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San Miguel Island Closure
In the interest of public safety, the U.S. Navy is closing San Miguel Island until further notice due to recent concerns of possible unexploded ordnance. More »
Using Acoustics to Monitor Marine Mammals
Contact: Yvonne Menard, 805-658-5725
Scripps Institution of Oceanography researcher Dr. John Hildebrand will talk about how acoustic monitoring can be used to study marine mammals and shipping noise around the Channel Islands at the March “From Shore to Sea” lecture.
Hildebrand’s research has measured ambient noise in the Santa Barbara Channel, developed acoustic techniques for counting marine mammal populations, and identified the effects of high-intensity sound on marine mammals.
The yearlong NOAA-funded study has determined that the Santa Barbara Channel, well known for its high concentrations and diversity of marine mammals, is also one of the noisiest areas in the ocean with an average of one ship per hour passing through. The combination of abundant marine life and high levels of shipping noise in this region has raised questions concerning the effect of sound on marine mammals.
Hildebrand is studying the impacts of ship noise on marine mammals and fishes by collecting low-and high-frequency sound measurements with devices located at 300 and 800 meters on the sea floor near Santa Rosa and San Miguel Islands. Additionally, he is collecting data from shipping vessels greater than 300 tons to assess their impact. This preliminary study hopes to establish a baseline sound inventory for the Channel Islands region.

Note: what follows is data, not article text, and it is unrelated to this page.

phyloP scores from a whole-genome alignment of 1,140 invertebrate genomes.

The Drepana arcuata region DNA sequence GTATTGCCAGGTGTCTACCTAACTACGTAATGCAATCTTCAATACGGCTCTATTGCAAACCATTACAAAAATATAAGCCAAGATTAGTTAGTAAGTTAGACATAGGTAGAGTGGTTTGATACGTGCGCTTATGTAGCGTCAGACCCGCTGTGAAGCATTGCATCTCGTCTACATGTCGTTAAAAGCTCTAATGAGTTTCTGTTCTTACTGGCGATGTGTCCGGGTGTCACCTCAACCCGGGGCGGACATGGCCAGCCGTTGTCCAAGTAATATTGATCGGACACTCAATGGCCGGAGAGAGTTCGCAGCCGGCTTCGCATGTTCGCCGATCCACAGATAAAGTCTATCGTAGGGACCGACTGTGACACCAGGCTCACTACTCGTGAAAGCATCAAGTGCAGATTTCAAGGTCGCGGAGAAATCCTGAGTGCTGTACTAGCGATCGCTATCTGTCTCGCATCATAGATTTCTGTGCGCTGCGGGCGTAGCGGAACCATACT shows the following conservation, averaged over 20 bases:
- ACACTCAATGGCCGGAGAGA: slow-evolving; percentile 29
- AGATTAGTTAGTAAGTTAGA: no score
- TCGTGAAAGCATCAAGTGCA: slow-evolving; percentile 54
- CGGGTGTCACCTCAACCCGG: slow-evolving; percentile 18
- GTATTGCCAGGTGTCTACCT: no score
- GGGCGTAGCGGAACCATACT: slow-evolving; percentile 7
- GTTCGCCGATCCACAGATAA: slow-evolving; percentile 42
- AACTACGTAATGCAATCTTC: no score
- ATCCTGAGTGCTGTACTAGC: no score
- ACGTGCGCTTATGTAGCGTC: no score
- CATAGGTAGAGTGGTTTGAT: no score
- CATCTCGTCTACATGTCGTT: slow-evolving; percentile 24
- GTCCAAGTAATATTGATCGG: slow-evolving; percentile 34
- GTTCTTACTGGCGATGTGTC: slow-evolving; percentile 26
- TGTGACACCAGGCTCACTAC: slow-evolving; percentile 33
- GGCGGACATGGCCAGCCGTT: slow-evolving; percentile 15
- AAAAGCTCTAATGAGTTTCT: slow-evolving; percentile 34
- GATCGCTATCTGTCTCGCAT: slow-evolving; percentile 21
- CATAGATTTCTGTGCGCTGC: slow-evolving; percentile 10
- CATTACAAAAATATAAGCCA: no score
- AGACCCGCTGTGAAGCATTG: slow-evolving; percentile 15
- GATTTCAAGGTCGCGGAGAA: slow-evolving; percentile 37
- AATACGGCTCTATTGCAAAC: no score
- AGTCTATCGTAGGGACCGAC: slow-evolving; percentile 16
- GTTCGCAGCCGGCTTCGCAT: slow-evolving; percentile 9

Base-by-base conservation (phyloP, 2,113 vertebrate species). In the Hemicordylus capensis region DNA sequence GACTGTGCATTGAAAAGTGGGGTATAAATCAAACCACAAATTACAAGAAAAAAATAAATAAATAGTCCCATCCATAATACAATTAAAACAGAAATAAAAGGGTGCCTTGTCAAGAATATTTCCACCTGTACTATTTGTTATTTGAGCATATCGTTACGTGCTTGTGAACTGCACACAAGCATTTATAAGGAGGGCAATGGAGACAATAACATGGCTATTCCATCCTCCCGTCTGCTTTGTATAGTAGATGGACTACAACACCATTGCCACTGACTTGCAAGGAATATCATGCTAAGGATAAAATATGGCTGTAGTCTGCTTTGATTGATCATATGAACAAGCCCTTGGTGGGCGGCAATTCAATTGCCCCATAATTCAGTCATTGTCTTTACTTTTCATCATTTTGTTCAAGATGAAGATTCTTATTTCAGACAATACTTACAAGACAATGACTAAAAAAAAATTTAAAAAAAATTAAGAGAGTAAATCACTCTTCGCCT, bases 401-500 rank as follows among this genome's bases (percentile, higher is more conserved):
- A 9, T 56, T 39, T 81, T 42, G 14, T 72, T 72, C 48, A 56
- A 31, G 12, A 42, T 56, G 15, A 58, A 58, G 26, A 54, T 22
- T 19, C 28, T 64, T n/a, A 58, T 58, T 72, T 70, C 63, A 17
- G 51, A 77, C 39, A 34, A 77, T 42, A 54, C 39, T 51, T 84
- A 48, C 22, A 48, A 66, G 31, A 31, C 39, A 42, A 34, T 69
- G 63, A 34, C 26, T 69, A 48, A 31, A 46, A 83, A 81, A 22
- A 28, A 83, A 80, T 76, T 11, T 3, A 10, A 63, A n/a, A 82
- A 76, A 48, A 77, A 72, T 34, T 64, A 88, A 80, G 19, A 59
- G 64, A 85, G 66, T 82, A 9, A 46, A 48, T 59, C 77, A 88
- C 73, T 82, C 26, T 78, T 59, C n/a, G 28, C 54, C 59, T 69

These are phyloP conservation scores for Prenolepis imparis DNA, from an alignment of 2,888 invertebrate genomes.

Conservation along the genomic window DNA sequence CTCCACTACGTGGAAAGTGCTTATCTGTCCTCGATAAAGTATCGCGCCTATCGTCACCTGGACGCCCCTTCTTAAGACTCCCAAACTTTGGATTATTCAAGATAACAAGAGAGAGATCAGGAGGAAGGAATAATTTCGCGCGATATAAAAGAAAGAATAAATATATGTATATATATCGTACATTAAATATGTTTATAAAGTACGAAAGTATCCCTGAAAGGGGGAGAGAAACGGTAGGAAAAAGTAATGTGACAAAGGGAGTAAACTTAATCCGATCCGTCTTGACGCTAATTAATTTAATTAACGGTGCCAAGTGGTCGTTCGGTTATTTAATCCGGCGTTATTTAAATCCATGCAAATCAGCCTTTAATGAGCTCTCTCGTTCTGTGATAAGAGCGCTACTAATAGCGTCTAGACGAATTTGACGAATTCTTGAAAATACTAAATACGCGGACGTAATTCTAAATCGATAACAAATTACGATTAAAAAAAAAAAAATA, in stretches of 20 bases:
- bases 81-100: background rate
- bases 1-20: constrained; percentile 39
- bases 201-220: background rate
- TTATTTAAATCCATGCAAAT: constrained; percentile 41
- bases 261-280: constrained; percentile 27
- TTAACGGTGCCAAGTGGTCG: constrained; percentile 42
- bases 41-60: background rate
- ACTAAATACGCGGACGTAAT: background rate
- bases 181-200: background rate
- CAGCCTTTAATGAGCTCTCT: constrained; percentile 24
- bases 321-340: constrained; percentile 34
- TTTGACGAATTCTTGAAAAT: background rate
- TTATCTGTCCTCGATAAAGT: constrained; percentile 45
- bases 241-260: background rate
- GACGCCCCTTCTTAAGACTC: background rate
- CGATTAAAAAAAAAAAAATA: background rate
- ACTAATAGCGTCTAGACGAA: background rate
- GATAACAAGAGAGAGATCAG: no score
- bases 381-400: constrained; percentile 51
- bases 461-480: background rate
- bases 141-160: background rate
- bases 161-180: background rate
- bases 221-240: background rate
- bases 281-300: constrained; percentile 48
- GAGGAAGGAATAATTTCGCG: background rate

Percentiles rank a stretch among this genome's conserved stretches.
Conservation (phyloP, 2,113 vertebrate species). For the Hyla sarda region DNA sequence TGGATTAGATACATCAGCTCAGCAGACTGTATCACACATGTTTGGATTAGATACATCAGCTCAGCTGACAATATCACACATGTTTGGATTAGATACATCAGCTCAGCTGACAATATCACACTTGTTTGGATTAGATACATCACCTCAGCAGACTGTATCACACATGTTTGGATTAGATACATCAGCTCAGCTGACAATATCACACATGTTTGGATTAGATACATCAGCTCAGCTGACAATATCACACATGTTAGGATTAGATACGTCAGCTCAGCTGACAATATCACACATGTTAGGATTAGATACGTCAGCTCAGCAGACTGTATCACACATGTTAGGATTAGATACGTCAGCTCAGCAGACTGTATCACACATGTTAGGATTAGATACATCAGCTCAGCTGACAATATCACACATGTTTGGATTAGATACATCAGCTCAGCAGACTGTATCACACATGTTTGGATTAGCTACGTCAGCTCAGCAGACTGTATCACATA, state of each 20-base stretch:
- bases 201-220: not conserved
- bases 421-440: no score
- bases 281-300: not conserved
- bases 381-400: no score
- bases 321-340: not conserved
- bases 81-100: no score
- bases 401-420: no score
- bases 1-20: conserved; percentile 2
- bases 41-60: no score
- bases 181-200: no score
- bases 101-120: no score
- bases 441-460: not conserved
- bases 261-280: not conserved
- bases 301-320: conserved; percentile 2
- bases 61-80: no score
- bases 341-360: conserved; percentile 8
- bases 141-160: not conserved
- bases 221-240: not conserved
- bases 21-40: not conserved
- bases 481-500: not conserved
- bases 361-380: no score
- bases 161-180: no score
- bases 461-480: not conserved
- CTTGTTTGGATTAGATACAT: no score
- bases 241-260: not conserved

Hildebrand, a professor at the University of California at San Diego (UCSD), teaches classes on experimental laboratory acoustics and bioacoustics. He has a B.S. degree from UCSD in Electrical Engineering and a Ph.D. degree in Applied Physics from Stanford University.
The “From Shore to Sea” lecture series, an effort to further the understanding of research on the Channel Islands and surrounding waters, is jointly sponsored by Channel Islands National Park and Channel Islands National Marine Sanctuary with generous support from the Santa Barbara Maritime Museum. The lectures occur at 7:00 p.m. on Tuesday, March 11, 2008, at the Santa Barbara Maritime Museum at 113 Harbor Way in Santa Barbara Harbor and Wednesday, March 12, 2008, at the Channel Islands National Park Robert J. Lagomarsino Visitor Center located at 1901 Spinnaker Drive in the Ventura Harbor. The programs are free and open to the public.
Did You Know?
Channel Islands National Park has more endangered species that only exist within this park than any other unit of the National Park Service. This means that survival of these plants and animals depends entirely on our ability to protect and restore the habitat of the five park islands.